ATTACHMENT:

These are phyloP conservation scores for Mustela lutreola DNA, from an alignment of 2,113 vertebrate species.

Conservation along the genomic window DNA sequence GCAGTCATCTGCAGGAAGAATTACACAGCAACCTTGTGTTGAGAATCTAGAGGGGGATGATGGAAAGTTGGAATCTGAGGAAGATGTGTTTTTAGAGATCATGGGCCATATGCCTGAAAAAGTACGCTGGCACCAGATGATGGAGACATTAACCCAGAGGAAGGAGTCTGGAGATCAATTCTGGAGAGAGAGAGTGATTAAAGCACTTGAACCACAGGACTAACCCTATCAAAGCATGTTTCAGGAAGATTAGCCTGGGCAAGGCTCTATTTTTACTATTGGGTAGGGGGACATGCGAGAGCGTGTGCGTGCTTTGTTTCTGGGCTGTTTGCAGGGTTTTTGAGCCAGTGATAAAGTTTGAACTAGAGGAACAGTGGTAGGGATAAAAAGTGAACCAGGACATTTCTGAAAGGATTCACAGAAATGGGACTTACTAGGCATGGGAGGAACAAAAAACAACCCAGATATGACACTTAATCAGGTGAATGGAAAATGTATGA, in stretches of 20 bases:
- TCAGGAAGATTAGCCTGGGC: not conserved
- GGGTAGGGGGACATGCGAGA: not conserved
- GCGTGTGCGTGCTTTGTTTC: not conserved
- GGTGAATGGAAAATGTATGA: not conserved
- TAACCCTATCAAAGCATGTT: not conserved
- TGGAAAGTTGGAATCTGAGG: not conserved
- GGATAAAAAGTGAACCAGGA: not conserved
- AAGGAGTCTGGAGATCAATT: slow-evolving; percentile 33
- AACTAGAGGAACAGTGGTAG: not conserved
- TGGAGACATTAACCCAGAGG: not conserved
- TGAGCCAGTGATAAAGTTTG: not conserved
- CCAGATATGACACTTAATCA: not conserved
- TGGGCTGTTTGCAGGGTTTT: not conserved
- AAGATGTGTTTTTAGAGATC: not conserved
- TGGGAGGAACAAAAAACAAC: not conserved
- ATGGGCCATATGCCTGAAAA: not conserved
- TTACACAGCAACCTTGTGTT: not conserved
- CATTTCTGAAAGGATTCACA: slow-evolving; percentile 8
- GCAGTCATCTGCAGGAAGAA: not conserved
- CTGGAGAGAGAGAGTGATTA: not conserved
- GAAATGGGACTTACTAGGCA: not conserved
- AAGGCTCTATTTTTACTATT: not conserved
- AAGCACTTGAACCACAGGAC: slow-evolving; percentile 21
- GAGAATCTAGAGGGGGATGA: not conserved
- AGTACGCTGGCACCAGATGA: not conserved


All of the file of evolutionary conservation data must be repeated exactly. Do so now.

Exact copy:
These are phyloP conservation scores for Mustela lutreola DNA, from an alignment of 2,113 vertebrate species.

Conservation along the genomic window DNA sequence GCAGTCATCTGCAGGAAGAATTACACAGCAACCTTGTGTTGAGAATCTAGAGGGGGATGATGGAAAGTTGGAATCTGAGGAAGATGTGTTTTTAGAGATCATGGGCCATATGCCTGAAAAAGTACGCTGGCACCAGATGATGGAGACATTAACCCAGAGGAAGGAGTCTGGAGATCAATTCTGGAGAGAGAGAGTGATTAAAGCACTTGAACCACAGGACTAACCCTATCAAAGCATGTTTCAGGAAGATTAGCCTGGGCAAGGCTCTATTTTTACTATTGGGTAGGGGGACATGCGAGAGCGTGTGCGTGCTTTGTTTCTGGGCTGTTTGCAGGGTTTTTGAGCCAGTGATAAAGTTTGAACTAGAGGAACAGTGGTAGGGATAAAAAGTGAACCAGGACATTTCTGAAAGGATTCACAGAAATGGGACTTACTAGGCATGGGAGGAACAAAAAACAACCCAGATATGACACTTAATCAGGTGAATGGAAAATGTATGA, in stretches of 20 bases:
- TCAGGAAGATTAGCCTGGGC: not conserved
- GGGTAGGGGGACATGCGAGA: not conserved
- GCGTGTGCGTGCTTTGTTTC: not conserved
- GGTGAATGGAAAATGTATGA: not conserved
- TAACCCTATCAAAGCATGTT: not conserved
- TGGAAAGTTGGAATCTGAGG: not conserved
- GGATAAAAAGTGAACCAGGA: not conserved
- AAGGAGTCTGGAGATCAATT: slow-evolving; percentile 33
- AACTAGAGGAACAGTGGTAG: not conserved
- TGGAGACATTAACCCAGAGG: not conserved
- TGAGCCAGTGATAAAGTTTG: not conserved
- CCAGATATGACACTTAATCA: not conserved
- TGGGCTGTTTGCAGGGTTTT: not conserved
- AAGATGTGTTTTTAGAGATC: not conserved
- TGGGAGGAACAAAAAACAAC: not conserved
- ATGGGCCATATGCCTGAAAA: not conserved
- TTACACAGCAACCTTGTGTT: not conserved
- CATTTCTGAAAGGATTCACA: slow-evolving; percentile 8
- GCAGTCATCTGCAGGAAGAA: not conserved
- CTGGAGAGAGAGAGTGATTA: not conserved
- GAAATGGGACTTACTAGGCA: not conserved
- AAGGCTCTATTTTTACTATT: not conserved
- AAGCACTTGAACCACAGGAC: slow-evolving; percentile 21
- GAGAATCTAGAGGGGGATGA: not conserved
- AGTACGCTGGCACCAGATGA: not conserved